Surveyor Interceptor Hits New Record in the Black Sea Maritime Archaeology Project

During MMTs participation in the MAP project, the Surveyor Interceptor ROV (SROV) was used for geophysical surveys to detect former land surfaces buried below the current seabed. It set new records for both depth of 1800 meters and sustained speed over 6 knots and covered a distance of 1000 km.

MMT is proud of taking part in this historical project. MMTs founder and CTO Ola Oskarsson, who has developed SROV together with trusted partners, explains the importance of showing the wide range of SROV´s capabilities. It was developed for the oil and gas industry but is capable to inspect and explore various seabed mapping projects. The new depth and speed records is a great success for MMT.

The Remotely Operated Vehicle (ROV) Surveyor Interceptor. It flies at 4-6 knots, 3-4 times as fast as conventional ROVS. It carries multibeam and sidescan sonar, sub-bottom profiler, HD cameras, powerful lights and a laser scanner. It was Black Sea MAP’s principal survey tool in 2016 and operated at depths down to 1800m (over a mile down). ©MMT

Down to 150 meters below the surface in the Black sea, over 40 shipwrecks were found and some had never been seen before. Thanks’ to the anoxic conditions of the Black Sea the preservation was astonishing. This expedition provided new data on the maritime interconnectivity of Black Sea coastal communities and manifest ways of life and seafaring that stretch back into prehistory.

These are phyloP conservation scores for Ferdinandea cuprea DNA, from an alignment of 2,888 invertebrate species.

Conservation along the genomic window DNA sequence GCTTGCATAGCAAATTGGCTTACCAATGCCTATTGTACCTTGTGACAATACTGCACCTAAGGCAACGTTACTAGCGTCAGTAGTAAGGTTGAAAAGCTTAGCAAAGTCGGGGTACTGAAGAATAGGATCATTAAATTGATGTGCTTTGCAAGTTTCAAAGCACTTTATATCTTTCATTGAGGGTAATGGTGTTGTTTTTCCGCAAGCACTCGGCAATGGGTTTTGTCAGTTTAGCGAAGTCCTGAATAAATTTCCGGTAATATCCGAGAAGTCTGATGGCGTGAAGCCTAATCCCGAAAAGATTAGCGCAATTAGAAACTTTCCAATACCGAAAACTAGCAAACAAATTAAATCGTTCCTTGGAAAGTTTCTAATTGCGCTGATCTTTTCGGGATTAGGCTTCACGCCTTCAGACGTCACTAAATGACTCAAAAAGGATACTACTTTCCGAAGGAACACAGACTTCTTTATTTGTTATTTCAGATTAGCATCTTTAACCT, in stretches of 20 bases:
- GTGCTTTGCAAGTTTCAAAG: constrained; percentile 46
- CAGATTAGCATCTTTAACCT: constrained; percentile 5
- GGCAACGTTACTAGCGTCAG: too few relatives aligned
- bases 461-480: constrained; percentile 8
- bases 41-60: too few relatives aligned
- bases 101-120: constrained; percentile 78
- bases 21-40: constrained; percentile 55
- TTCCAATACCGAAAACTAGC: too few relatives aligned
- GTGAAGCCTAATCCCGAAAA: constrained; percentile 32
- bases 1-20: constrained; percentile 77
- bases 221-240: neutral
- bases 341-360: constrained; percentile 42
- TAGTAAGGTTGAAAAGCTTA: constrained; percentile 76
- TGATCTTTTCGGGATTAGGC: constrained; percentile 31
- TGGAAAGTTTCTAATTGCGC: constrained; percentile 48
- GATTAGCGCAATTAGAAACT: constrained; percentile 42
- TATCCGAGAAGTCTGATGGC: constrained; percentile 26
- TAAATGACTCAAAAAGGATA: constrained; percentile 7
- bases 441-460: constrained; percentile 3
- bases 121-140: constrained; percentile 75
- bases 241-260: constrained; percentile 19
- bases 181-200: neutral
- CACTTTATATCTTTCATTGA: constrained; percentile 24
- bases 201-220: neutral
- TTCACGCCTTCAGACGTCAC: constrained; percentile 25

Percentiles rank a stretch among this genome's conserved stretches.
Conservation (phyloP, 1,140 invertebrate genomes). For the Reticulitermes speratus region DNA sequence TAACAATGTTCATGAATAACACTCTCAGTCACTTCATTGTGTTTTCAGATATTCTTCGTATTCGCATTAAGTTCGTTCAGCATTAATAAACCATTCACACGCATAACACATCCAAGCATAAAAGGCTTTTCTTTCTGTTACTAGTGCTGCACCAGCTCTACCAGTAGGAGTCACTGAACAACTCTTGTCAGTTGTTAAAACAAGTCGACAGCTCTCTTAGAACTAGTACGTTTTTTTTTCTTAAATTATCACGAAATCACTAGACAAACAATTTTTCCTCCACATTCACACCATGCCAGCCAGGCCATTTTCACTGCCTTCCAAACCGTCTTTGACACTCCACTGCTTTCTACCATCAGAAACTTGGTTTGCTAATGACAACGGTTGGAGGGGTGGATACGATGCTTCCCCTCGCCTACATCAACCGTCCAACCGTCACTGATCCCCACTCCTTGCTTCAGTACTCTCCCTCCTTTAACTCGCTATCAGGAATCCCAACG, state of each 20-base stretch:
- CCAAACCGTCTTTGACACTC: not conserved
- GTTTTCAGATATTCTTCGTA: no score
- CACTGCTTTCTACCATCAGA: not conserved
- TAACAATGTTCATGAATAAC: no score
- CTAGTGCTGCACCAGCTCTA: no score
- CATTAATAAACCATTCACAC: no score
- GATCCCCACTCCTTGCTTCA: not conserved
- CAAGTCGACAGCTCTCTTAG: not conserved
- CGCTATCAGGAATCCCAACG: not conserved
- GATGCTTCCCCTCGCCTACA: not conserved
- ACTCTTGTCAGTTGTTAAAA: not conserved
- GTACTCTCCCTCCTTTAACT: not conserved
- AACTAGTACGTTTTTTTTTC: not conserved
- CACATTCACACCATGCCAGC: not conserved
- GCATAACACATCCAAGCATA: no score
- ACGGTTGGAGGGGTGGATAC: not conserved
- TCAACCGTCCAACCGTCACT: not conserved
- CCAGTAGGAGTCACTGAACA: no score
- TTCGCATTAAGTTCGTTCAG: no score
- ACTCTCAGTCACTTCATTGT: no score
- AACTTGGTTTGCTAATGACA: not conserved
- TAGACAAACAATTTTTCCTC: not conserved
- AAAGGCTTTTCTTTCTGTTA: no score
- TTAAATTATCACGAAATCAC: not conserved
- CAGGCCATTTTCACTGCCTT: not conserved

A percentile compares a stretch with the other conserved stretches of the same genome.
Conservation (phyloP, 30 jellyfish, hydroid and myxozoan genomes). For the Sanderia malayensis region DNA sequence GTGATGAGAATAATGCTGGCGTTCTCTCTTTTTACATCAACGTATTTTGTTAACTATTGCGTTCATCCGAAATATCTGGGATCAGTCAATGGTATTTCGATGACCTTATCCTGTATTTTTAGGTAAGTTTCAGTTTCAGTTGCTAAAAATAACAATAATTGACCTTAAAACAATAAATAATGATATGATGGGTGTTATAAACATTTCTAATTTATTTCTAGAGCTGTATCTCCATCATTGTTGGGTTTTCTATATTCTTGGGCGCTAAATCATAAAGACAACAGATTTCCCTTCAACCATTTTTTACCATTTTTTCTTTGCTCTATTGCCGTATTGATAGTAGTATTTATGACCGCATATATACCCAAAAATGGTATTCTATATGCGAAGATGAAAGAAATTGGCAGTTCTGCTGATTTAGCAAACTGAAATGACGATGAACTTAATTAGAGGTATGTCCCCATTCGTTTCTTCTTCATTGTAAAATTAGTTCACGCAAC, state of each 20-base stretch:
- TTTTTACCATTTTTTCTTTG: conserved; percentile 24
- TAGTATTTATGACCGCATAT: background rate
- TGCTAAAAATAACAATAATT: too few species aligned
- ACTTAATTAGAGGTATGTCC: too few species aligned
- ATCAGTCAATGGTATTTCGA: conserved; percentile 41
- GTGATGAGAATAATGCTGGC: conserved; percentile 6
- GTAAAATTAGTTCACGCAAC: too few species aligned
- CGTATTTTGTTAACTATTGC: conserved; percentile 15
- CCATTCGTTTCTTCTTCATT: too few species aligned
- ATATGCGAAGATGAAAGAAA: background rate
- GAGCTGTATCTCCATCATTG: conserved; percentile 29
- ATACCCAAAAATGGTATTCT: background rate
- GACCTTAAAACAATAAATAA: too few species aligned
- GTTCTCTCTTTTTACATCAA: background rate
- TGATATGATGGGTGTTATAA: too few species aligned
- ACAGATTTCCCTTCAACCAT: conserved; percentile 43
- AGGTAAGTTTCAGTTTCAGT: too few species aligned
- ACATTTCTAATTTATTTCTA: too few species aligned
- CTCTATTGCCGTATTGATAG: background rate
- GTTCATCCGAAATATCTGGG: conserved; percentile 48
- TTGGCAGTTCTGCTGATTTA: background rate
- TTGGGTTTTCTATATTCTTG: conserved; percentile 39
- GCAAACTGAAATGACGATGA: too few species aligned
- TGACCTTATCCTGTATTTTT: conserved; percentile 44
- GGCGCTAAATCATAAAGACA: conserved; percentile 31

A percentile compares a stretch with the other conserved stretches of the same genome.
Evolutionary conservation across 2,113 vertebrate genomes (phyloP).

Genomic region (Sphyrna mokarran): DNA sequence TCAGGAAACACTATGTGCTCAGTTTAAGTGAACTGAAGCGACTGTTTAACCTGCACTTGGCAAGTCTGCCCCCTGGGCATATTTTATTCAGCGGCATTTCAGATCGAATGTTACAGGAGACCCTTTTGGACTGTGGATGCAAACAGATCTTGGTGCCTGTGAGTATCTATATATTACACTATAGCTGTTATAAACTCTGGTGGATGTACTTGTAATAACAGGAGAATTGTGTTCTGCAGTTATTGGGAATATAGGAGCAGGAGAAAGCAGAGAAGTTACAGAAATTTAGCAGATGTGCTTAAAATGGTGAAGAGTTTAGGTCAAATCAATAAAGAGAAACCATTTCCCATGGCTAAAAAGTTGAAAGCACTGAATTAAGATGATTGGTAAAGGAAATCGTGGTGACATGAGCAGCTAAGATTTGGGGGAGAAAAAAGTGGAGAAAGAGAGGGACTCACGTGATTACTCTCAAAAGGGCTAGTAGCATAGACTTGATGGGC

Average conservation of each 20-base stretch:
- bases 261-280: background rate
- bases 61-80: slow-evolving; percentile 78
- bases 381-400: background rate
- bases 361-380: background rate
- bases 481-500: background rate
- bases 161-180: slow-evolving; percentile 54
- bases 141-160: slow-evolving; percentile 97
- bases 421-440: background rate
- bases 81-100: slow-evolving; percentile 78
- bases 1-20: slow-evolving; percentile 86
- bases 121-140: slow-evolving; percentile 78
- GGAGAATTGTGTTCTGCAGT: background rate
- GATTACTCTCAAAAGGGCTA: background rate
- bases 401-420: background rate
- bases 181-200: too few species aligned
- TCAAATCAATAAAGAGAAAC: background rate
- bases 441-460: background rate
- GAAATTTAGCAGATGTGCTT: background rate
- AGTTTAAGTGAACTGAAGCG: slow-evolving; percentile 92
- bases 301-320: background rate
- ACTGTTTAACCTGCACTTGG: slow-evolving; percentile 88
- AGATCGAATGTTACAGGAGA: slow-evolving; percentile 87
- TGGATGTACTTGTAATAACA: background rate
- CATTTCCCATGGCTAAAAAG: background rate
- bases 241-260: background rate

4 2MMT2A shipwreck from the Ottoman period discovered in 300m of water. Many of its timbers are carved. This image is a photogrammetric model created from photographs taken by cameras on the ROV, rendered with light sources (model Rodrigo Pacheco-Ruiz). ©Black Sea Maritime Archaeology Project

Previous this fall MMT announced its participation in the Black Sea Maritime Project, click here

MMT has a long association with the Academy at an international level and support maritime research projects through exchange of knowledge and resources. The MAP project showed just how effective partnerships between academia and industry can be.

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